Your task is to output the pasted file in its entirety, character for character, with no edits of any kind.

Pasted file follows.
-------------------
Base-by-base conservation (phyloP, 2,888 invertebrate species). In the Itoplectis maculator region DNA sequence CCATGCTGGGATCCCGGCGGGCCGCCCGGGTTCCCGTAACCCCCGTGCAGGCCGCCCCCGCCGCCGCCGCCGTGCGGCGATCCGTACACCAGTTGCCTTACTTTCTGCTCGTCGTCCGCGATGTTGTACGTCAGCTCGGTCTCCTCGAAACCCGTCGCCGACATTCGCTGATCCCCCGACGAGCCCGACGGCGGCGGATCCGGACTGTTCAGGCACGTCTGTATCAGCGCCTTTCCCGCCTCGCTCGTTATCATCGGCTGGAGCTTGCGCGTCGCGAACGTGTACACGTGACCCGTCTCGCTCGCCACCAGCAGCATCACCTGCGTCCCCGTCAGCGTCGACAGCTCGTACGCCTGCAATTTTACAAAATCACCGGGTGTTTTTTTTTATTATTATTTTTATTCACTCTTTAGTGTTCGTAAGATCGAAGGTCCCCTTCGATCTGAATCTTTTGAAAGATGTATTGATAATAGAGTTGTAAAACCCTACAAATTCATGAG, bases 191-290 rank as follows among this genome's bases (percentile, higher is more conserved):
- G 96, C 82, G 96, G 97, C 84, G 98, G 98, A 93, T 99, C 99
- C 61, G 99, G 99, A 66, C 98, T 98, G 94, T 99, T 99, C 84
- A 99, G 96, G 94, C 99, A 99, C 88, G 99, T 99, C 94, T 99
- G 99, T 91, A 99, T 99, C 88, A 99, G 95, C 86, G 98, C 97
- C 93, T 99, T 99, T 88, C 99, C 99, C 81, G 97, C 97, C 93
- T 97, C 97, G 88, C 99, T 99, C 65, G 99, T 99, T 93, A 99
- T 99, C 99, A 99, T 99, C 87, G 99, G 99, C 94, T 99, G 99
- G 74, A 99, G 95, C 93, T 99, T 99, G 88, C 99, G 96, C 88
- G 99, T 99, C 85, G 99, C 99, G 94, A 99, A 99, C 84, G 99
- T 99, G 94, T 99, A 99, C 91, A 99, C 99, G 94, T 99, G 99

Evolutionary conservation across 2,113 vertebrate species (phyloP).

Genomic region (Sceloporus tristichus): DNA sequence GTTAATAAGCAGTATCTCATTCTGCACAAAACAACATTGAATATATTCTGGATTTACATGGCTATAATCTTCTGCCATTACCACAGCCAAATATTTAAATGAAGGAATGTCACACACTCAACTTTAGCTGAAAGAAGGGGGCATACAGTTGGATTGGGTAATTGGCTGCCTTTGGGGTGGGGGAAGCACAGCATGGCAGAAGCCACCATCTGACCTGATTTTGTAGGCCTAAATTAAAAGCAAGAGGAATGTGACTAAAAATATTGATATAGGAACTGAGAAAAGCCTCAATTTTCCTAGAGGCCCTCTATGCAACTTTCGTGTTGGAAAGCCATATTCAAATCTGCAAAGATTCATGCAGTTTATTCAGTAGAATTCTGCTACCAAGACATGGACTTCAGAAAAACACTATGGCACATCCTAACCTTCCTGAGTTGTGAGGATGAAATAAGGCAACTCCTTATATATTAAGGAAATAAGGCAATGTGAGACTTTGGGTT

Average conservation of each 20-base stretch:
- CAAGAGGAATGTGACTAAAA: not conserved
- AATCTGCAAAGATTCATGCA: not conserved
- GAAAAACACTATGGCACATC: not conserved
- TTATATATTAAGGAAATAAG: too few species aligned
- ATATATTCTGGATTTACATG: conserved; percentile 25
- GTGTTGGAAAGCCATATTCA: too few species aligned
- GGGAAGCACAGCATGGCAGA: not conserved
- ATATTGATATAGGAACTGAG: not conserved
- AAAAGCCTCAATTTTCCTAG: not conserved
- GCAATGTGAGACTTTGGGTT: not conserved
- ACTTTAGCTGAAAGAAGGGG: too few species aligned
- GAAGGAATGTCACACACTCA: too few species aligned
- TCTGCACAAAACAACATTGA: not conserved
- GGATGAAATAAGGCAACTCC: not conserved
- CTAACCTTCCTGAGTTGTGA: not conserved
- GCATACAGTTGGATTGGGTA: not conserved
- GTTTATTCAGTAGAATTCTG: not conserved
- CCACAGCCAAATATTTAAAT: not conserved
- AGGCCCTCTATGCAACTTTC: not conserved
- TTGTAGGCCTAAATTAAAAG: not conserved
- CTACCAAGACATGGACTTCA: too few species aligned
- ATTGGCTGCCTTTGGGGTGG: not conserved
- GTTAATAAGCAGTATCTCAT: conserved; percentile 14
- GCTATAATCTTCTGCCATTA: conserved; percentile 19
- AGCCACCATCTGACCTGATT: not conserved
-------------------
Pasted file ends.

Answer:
Base-by-base conservation (phyloP, 2,888 invertebrate species). In the Itoplectis maculator region DNA sequence CCATGCTGGGATCCCGGCGGGCCGCCCGGGTTCCCGTAACCCCCGTGCAGGCCGCCCCCGCCGCCGCCGCCGTGCGGCGATCCGTACACCAGTTGCCTTACTTTCTGCTCGTCGTCCGCGATGTTGTACGTCAGCTCGGTCTCCTCGAAACCCGTCGCCGACATTCGCTGATCCCCCGACGAGCCCGACGGCGGCGGATCCGGACTGTTCAGGCACGTCTGTATCAGCGCCTTTCCCGCCTCGCTCGTTATCATCGGCTGGAGCTTGCGCGTCGCGAACGTGTACACGTGACCCGTCTCGCTCGCCACCAGCAGCATCACCTGCGTCCCCGTCAGCGTCGACAGCTCGTACGCCTGCAATTTTACAAAATCACCGGGTGTTTTTTTTTATTATTATTTTTATTCACTCTTTAGTGTTCGTAAGATCGAAGGTCCCCTTCGATCTGAATCTTTTGAAAGATGTATTGATAATAGAGTTGTAAAACCCTACAAATTCATGAG, bases 191-290 rank as follows among this genome's bases (percentile, higher is more conserved):
- G 96, C 82, G 96, G 97, C 84, G 98, G 98, A 93, T 99, C 99
- C 61, G 99, G 99, A 66, C 98, T 98, G 94, T 99, T 99, C 84
- A 99, G 96, G 94, C 99, A 99, C 88, G 99, T 99, C 94, T 99
- G 99, T 91, A 99, T 99, C 88, A 99, G 95, C 86, G 98, C 97
- C 93, T 99, T 99, T 88, C 99, C 99, C 81, G 97, C 97, C 93
- T 97, C 97, G 88, C 99, T 99, C 65, G 99, T 99, T 93, A 99
- T 99, C 99, A 99, T 99, C 87, G 99, G 99, C 94, T 99, G 99
- G 74, A 99, G 95, C 93, T 99, T 99, G 88, C 99, G 96, C 88
- G 99, T 99, C 85, G 99, C 99, G 94, A 99, A 99, C 84, G 99
- T 99, G 94, T 99, A 99, C 91, A 99, C 99, G 94, T 99, G 99

Evolutionary conservation across 2,113 vertebrate species (phyloP).

Genomic region (Sceloporus tristichus): DNA sequence GTTAATAAGCAGTATCTCATTCTGCACAAAACAACATTGAATATATTCTGGATTTACATGGCTATAATCTTCTGCCATTACCACAGCCAAATATTTAAATGAAGGAATGTCACACACTCAACTTTAGCTGAAAGAAGGGGGCATACAGTTGGATTGGGTAATTGGCTGCCTTTGGGGTGGGGGAAGCACAGCATGGCAGAAGCCACCATCTGACCTGATTTTGTAGGCCTAAATTAAAAGCAAGAGGAATGTGACTAAAAATATTGATATAGGAACTGAGAAAAGCCTCAATTTTCCTAGAGGCCCTCTATGCAACTTTCGTGTTGGAAAGCCATATTCAAATCTGCAAAGATTCATGCAGTTTATTCAGTAGAATTCTGCTACCAAGACATGGACTTCAGAAAAACACTATGGCACATCCTAACCTTCCTGAGTTGTGAGGATGAAATAAGGCAACTCCTTATATATTAAGGAAATAAGGCAATGTGAGACTTTGGGTT

Average conservation of each 20-base stretch:
- CAAGAGGAATGTGACTAAAA: not conserved
- AATCTGCAAAGATTCATGCA: not conserved
- GAAAAACACTATGGCACATC: not conserved
- TTATATATTAAGGAAATAAG: too few species aligned
- ATATATTCTGGATTTACATG: conserved; percentile 25
- GTGTTGGAAAGCCATATTCA: too few species aligned
- GGGAAGCACAGCATGGCAGA: not conserved
- ATATTGATATAGGAACTGAG: not conserved
- AAAAGCCTCAATTTTCCTAG: not conserved
- GCAATGTGAGACTTTGGGTT: not conserved
- ACTTTAGCTGAAAGAAGGGG: too few species aligned
- GAAGGAATGTCACACACTCA: too few species aligned
- TCTGCACAAAACAACATTGA: not conserved
- GGATGAAATAAGGCAACTCC: not conserved
- CTAACCTTCCTGAGTTGTGA: not conserved
- GCATACAGTTGGATTGGGTA: not conserved
- GTTTATTCAGTAGAATTCTG: not conserved
- CCACAGCCAAATATTTAAAT: not conserved
- AGGCCCTCTATGCAACTTTC: not conserved
- TTGTAGGCCTAAATTAAAAG: not conserved
- CTACCAAGACATGGACTTCA: too few species aligned
- ATTGGCTGCCTTTGGGGTGG: not conserved
- GTTAATAAGCAGTATCTCAT: conserved; percentile 14
- GCTATAATCTTCTGCCATTA: conserved; percentile 19
- AGCCACCATCTGACCTGATT: not conserved